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Asian and European stocks were down sharply as U.S. crude sank beneath $28 a barrel for the first time since 2003, hammering energy stocks and boosting safe havens.
The benchmark Shanghai Composite Index closed down a fraction over 1 percent after a 3.25 percent bounce on Tuesday , while the CSI300 index of the largest listed companies in Shanghai and Shenzhen lost 1.5 percent, having risen 2.95 percent the previous session.
Tuesday's jump was fueled by expectations that the People's Bank of China (PBOC) would soon act to loosen monetary policy further after the latest data confirmed economic growth hit a 25year low last year.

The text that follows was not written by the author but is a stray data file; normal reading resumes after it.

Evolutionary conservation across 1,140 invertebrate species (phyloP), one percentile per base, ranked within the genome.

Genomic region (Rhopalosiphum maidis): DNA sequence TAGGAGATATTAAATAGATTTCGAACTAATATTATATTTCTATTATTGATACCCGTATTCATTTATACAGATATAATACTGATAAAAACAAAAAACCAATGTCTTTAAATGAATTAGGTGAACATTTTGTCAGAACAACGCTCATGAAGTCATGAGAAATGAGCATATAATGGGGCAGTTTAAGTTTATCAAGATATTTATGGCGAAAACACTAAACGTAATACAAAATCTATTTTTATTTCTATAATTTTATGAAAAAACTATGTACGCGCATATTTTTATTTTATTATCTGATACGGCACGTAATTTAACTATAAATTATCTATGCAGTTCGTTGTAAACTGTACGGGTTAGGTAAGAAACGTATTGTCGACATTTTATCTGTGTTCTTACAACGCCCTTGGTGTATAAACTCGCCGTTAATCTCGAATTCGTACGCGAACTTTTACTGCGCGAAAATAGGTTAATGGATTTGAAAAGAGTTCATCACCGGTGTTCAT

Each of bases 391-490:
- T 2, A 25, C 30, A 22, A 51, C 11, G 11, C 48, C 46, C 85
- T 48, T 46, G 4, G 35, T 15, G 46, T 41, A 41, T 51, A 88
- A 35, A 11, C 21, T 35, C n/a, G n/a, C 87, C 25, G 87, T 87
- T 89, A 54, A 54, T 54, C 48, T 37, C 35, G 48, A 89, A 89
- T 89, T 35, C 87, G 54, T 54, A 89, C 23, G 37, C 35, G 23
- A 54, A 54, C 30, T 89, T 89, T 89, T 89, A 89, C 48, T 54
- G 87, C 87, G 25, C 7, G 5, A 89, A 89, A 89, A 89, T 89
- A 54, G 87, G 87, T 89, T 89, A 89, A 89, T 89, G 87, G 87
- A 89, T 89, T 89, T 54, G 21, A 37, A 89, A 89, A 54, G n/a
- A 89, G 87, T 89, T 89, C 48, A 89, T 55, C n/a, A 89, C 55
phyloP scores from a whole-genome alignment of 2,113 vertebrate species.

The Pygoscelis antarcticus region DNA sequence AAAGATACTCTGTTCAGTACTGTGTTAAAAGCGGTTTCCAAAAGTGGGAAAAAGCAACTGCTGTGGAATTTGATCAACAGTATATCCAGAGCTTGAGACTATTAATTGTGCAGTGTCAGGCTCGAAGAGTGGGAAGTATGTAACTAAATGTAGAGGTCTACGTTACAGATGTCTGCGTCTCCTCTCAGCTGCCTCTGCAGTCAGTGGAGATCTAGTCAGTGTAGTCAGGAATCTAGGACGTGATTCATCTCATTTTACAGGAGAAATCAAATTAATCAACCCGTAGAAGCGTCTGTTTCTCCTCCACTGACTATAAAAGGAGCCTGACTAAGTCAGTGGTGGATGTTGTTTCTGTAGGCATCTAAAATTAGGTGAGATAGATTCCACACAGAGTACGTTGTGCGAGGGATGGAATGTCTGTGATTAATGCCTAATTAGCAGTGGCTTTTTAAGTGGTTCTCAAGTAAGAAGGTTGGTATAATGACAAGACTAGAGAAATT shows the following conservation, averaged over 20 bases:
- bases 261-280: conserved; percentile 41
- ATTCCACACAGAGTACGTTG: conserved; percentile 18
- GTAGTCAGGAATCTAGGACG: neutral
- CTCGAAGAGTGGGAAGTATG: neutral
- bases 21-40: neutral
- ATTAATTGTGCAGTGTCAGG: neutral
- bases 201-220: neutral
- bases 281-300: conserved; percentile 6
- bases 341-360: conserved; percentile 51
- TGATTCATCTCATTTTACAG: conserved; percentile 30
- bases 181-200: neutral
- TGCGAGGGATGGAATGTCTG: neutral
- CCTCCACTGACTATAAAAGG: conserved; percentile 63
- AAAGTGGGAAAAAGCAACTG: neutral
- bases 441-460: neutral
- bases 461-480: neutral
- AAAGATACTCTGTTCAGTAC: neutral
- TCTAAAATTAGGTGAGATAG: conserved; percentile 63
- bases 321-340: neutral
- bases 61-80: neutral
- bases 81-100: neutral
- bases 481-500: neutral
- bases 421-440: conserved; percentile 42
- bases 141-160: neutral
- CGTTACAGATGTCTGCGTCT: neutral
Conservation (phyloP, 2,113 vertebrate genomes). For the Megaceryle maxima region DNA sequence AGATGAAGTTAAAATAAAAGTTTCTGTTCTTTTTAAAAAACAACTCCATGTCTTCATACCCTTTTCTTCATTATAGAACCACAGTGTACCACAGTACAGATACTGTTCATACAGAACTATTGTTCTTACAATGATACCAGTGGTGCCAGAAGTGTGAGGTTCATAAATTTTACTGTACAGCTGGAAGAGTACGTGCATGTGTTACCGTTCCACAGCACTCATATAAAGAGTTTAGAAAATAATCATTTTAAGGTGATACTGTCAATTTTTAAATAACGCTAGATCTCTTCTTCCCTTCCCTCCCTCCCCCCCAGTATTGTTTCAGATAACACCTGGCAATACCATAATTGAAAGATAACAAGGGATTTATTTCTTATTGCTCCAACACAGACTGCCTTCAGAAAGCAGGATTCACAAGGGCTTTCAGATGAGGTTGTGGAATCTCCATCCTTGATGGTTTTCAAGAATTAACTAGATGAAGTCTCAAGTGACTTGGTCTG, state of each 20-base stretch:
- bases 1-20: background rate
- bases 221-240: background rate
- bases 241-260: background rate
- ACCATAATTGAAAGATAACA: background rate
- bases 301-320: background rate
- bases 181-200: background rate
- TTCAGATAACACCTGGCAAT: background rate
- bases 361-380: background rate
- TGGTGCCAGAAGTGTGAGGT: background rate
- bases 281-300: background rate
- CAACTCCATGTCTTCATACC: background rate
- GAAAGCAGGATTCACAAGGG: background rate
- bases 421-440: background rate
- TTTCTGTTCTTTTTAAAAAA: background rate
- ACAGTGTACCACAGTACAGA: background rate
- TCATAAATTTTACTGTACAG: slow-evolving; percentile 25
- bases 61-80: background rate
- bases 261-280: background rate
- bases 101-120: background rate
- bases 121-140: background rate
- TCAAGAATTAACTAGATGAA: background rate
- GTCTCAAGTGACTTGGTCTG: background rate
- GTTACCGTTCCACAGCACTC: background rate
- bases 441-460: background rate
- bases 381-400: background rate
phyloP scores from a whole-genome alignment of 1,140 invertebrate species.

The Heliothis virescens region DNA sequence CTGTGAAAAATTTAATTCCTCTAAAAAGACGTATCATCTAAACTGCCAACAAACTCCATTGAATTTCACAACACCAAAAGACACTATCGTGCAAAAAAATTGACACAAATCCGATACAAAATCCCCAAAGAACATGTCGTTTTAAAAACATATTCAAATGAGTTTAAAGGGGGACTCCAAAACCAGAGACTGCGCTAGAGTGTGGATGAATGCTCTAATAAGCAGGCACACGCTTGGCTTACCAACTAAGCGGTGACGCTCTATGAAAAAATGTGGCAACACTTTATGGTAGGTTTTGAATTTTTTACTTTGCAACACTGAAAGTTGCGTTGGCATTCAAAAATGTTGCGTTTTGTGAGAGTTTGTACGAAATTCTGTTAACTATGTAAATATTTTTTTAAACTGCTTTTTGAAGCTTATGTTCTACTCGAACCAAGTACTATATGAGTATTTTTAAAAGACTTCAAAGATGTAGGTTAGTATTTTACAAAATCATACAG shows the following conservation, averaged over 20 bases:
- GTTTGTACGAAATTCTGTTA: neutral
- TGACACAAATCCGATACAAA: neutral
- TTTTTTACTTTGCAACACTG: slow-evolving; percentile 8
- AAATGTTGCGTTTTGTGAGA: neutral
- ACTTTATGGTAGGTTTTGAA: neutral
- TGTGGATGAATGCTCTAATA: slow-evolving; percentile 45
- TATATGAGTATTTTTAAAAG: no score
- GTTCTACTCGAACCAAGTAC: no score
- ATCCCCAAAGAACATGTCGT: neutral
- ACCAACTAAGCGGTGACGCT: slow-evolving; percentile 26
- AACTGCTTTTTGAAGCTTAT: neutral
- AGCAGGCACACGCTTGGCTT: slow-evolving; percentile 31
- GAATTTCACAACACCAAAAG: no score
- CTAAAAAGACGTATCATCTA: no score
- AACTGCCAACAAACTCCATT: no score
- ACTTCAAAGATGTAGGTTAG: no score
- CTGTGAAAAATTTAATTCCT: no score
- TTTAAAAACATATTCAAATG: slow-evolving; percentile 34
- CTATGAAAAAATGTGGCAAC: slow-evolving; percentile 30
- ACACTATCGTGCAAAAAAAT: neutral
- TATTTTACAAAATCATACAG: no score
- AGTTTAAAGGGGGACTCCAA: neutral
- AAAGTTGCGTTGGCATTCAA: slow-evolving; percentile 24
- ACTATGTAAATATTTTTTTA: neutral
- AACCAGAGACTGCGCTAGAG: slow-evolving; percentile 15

The indexes are down 1516 percent so far in 2016 after a series of sharp selloffs.
On Tuesday, the statistics bureau also released weakerthanexpected readings on industrial output and retail sales for December, while the Commerce Ministry said on Wednesday that foreign direct investment fell in the final month of the year, and China's external trade faced relatively severe pressure in 2016.
A new survey by the American Chamber of Commerce in China showed that the slowdown is hitting profits at more foreign companies operating on the mainland, and the vast majority believed China's growth would fall well short of the central bank's forecasts of 6.8 percent this year.
Economic concerns have also pressured China's yuan currency, which is down about 5 percent since August, encouraging a destabilizing outflow of capital.